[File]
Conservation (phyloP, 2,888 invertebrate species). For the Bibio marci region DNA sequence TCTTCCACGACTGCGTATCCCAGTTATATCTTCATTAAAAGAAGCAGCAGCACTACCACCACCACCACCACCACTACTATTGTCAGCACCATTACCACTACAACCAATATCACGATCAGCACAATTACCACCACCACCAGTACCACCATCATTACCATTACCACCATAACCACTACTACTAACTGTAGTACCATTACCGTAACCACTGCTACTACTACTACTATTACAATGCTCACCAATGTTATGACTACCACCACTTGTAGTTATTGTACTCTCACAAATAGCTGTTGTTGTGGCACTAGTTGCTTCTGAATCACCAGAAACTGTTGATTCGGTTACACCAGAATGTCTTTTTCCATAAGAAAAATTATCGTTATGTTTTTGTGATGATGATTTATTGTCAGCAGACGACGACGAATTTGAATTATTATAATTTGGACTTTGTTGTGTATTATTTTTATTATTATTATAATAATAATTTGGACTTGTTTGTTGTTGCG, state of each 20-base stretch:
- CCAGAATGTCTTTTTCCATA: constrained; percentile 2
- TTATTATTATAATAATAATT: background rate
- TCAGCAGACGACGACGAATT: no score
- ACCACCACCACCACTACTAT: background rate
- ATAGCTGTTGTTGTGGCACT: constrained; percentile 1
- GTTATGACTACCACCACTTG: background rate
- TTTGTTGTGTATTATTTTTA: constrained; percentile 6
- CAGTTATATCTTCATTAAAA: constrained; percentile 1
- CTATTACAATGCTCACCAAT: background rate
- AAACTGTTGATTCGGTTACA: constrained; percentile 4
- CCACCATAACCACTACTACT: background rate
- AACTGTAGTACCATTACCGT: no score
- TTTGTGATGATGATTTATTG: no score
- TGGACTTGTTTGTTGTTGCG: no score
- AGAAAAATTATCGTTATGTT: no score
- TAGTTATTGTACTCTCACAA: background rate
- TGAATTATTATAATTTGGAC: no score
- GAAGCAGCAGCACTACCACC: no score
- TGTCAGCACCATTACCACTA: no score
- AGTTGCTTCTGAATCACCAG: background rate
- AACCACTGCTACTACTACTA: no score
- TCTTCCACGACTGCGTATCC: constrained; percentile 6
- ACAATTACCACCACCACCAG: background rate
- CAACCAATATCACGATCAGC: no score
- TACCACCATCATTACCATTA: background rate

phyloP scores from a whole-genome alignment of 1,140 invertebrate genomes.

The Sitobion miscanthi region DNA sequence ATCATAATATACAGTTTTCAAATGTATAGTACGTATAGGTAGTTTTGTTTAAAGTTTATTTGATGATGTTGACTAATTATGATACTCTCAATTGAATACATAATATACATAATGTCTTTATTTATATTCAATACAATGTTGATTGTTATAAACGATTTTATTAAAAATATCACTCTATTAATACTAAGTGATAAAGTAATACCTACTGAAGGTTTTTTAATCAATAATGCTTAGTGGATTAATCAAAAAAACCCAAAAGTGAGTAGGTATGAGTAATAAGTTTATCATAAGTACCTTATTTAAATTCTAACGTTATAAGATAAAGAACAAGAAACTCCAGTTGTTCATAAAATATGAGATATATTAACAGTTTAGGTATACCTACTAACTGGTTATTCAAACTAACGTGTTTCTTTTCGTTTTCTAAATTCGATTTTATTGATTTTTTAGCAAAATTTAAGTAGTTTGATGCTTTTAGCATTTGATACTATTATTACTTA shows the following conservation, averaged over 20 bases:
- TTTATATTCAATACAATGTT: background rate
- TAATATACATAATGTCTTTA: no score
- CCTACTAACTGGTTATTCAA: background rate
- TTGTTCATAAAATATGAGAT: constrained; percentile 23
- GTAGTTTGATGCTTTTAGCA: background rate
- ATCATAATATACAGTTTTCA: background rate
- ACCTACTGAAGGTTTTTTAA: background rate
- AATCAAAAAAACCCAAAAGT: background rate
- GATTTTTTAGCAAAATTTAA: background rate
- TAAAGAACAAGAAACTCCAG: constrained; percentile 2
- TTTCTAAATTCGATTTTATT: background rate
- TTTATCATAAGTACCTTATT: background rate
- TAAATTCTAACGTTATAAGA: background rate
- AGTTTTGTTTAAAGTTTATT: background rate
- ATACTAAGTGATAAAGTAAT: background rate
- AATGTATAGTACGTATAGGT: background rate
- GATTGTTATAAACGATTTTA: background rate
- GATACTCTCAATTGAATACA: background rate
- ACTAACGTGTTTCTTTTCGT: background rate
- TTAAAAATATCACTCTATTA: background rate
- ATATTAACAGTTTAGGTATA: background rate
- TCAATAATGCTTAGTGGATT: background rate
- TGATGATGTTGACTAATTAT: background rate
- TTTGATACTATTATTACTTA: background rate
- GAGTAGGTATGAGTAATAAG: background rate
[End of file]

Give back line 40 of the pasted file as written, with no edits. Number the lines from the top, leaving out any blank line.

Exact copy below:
- TTTATCATAAGTACCTTATT: background rate